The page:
ICER’s HBPB is a price range suggesting the highest US price a manufacturer should charge for a treatment, based on the amount of improvement in overall health patients receive from that treatment, when a higher price would cause disproportionately greater losses in health among other patients in the health system due to rising overall costs of health care and health insurance. In short, it is the top price range at which a health system can reward innovation and better health for patients without doing more harm than good.


ICER’s updated assessment leveraged observational RWE analyzed by Aetion, as part of the ongoing collaboration between the two organizations, and consistent with ICER’s commitment to expand use of RWE to complement other sources of information used in its value assessments. Aetion researchers used Optum’s de-identified Clinformatics® Data Mart, which is derived from a database of administrative health claims for members of large commercial and Medicare Advantage health plans, to generate the RWE.

As broad stakeholder input was included within the initial assessment of these therapies, ICER proceeded with a condensed timeline for incorporating RWE to update its initial model for this re-assessment. Relevant input for the RWE pilot came from clinical experts and the manufacturers of the HAE therapies to inform the Research Protocol as well as how RWE was incorporated into the Modeling Analysis Plan.

About ICER

The Institute for Clinical and Economic Review (ICER) is an independent non-profit research institute that produces reports analyzing the evidence on the effectiveness and value of drugs and other medical services. ICER’s reports include evidence-based calculations of prices for new drugs that accurately reflect the degree of improvement expected in long-term patient outcomes, while also highlighting price levels that might contribute to unaffordable short-term cost growth for the overall health care system.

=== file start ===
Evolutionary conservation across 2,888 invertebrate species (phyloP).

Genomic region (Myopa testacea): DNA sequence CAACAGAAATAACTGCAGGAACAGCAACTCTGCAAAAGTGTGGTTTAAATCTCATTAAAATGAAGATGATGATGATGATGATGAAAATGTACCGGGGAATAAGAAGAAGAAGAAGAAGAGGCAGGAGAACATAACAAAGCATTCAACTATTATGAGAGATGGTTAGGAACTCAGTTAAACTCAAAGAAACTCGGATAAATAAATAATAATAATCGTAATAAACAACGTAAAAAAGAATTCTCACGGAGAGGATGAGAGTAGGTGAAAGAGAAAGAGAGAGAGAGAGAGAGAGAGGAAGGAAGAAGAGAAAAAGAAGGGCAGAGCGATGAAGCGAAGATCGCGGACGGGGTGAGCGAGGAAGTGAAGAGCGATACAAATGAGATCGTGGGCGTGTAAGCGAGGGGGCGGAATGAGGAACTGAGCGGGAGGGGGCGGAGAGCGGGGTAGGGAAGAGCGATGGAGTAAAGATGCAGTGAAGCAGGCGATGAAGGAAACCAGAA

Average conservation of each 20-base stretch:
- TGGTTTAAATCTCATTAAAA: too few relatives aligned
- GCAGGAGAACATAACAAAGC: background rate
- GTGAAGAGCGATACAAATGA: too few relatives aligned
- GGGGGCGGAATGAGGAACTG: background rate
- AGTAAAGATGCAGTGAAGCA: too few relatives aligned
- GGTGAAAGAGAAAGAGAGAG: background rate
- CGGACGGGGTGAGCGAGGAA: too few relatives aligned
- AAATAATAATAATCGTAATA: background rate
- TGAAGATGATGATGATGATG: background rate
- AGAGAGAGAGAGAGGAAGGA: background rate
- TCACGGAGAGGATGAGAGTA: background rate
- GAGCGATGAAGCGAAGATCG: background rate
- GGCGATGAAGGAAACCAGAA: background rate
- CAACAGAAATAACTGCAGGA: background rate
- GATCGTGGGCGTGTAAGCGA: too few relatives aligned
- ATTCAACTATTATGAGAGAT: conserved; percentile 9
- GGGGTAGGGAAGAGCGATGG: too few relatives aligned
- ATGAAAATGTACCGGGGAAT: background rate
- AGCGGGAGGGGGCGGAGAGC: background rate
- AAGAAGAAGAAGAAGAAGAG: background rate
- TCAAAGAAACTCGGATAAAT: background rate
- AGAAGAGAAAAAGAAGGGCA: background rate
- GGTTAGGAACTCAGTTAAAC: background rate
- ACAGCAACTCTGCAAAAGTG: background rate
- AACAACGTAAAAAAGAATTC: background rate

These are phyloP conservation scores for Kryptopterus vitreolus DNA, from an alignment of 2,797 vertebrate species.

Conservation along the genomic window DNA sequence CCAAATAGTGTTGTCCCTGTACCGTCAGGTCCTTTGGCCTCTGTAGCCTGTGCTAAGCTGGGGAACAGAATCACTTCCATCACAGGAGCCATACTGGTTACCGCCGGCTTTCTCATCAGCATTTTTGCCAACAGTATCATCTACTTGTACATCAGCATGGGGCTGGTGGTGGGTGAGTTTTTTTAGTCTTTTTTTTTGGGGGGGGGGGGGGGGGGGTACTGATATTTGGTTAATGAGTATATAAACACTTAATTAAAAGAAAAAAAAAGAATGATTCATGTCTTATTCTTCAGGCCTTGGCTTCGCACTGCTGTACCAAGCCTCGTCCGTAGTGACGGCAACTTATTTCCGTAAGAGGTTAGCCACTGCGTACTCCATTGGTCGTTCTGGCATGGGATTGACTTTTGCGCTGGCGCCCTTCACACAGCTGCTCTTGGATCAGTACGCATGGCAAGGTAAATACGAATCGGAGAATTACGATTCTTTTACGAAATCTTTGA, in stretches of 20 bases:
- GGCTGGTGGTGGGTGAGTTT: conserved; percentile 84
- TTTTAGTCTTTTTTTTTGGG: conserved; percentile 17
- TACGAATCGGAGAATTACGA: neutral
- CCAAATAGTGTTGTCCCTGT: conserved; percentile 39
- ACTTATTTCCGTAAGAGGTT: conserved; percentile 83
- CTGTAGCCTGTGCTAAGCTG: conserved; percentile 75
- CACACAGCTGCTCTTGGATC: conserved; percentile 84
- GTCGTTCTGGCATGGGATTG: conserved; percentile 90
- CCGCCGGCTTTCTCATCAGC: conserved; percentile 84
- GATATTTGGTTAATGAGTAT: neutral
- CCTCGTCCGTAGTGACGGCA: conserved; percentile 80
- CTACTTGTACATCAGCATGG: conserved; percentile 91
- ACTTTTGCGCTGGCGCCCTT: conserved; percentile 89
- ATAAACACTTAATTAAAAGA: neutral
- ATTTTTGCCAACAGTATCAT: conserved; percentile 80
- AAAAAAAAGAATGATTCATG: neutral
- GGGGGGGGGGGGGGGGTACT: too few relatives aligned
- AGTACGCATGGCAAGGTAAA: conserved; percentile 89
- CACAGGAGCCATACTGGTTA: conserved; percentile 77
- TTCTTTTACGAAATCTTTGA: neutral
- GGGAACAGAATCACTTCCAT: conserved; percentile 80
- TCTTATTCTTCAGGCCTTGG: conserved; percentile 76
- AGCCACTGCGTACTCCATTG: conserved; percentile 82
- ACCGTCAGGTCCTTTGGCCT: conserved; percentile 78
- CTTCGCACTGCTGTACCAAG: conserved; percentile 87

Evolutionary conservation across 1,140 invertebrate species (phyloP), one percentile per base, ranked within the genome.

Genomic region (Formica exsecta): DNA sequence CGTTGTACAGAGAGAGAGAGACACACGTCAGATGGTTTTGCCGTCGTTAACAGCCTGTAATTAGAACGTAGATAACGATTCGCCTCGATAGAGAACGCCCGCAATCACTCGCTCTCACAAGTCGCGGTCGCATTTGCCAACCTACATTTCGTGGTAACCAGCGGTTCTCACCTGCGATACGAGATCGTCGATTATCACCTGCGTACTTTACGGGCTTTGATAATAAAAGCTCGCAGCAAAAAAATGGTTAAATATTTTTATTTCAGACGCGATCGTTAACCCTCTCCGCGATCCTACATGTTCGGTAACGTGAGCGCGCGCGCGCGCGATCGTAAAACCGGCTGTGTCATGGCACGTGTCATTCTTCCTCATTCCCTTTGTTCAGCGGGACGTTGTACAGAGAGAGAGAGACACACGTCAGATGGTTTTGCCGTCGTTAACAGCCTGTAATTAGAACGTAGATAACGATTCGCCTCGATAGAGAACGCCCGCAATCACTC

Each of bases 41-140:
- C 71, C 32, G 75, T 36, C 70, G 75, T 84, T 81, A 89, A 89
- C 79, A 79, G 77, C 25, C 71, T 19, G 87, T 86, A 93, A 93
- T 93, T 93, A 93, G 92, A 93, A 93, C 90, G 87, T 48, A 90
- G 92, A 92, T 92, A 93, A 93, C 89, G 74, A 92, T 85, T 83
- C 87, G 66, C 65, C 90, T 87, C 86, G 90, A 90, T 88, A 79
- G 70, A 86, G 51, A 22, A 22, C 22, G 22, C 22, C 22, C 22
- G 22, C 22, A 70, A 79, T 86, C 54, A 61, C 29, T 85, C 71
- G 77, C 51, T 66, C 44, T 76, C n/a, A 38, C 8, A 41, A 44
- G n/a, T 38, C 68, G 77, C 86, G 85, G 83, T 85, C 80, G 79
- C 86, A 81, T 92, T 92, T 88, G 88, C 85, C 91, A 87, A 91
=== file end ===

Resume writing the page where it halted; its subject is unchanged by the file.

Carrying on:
About Aetion

Aetion is a health care analytics company that delivers real-world evidence for the manufacturers, purchasers, and regulators of medical treatments and technologies. The Aetion Evidence Platform® analyzes data from the real world to produce transparent, rapid, and scientifically validated answers on safety, effectiveness, and value. Founded by Harvard Medical School faculty members with decades of experience in epidemiology and health outcomes research, Aetion informs health care’s most critical decisions — what works best, for whom, and when — to guide product development, commercialization, and payment innovation.

Aetion is based in New York City and backed by investors including New Enterprise Associates (NEA), Warburg Pincus, Flare Capital Partners, Greenspring Associates, Lakestar, B Capital, Foresite Capital, Town Hall Ventures, McKesson Ventures, Sanofi Ventures, EDBI, Johnson & Johnson Innovation—JJDC, Inc., UCB, Amgen Ventures, and Horizon Health Services, Inc. Learn more at and follow us at @aetioninc.